So it was best that God’s Son grew up in lowly, despised Nazareth, as the son of a poor carpenter, with the shadow of illegitimacy hanging over him. The scenes of his childhood were remembered by Jesus, and later incorporated into his teachings. They present a grim picture, of a family living on the hard edge of poverty, the mending of garments, the frantic search for one lost coin, the poor widow pleading with the judge.

The little that we know of Jesus’s youth teaches us that no man need ever be ashamed of where he comes from, how he makes a living (if it is honest!), what accent he speaks with, what he wears, or where he lives. Neither should he ever “glory” in such things.

“This is what the LORD says: ‘Let not the wise man boast of his wisdom or the strong man boast of his strength or the rich man boast of his riches, but let him who boasts boast about this: that he understands and knows me, that I am the LORD, who exercises kindness, justice and righteousness on earth, for in these I delight,’ declares the LORD” (Jer. 9:23,24).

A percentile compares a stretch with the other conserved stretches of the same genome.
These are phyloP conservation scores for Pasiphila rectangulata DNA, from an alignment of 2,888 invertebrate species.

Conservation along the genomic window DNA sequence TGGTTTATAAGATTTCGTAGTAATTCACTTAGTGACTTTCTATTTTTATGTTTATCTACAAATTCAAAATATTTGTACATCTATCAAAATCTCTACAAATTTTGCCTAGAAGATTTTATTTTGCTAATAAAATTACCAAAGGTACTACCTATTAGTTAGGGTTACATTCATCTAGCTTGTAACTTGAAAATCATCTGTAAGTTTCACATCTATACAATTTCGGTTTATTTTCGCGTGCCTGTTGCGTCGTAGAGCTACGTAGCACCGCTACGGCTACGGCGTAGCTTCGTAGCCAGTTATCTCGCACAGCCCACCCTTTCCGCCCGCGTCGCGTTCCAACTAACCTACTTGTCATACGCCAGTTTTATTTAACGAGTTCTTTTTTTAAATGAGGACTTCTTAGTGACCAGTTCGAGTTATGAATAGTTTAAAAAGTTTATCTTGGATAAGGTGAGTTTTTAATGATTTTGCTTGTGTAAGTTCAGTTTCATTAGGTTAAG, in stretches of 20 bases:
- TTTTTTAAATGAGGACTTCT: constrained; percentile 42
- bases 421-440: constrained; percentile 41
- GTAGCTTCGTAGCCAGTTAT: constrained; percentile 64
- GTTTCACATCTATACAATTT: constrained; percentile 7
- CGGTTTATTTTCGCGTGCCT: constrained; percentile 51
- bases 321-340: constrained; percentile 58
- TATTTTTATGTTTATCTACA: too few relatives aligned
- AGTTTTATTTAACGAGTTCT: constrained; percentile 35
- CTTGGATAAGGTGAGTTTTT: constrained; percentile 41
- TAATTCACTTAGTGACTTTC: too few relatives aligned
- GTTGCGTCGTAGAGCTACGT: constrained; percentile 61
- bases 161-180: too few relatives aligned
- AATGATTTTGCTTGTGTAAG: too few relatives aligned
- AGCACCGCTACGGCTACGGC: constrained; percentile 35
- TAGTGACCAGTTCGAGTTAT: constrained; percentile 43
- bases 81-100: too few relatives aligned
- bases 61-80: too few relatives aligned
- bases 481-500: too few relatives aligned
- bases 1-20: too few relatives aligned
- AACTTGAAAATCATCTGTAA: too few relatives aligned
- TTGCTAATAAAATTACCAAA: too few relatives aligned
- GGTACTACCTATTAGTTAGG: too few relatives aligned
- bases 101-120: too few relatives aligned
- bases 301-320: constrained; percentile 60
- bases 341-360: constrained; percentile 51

A little boy climbs a hill outside the village. With each step his horizons grow wider, and in joy and wonder he soaks up the scenes. Now he has reached the top.

What a view it is ! To the north there is snow-topped Hermon, dramatic symbol of God’s stored-up blessings. One day those blessings will be lavished upon His people. To the east is the sea of Galilee, a translucent “sea of glass”. One day he will walk by its shores and call simple, humble fishermen to follow him. To the south, beyond the hills, lies Jerusalem the city of David. There, one day, crowds will shout his name, some in hatred, but others in love. To the west there is the Great Sea, and beyond — other lands where men have never heard of the God of Israel — but one day they will.

So much to do; but for now, he is only a little boy, a special little boy, obedient and intelligent, thoughtful and kind. He observes the clouds as they sweep like chariots across the sky, the flowers of the field in massed formation, and the birds as they soar overhead. He feels the wind upon his face.

Patiently he waits, a silent prayer in his heart:

“Speak, Father, for your Son is listening.”

* * * * *

“O the depth of the riches both of the wisdom and knowledge of God! How unsearchable are His judgments, and His paths beyond tracing out! Who has known the mind of the Lord? Or who has been his counselor?... For from him and through him and to him are all things. To him be the glory forever! Amen” (Rom. 11:33,34,36).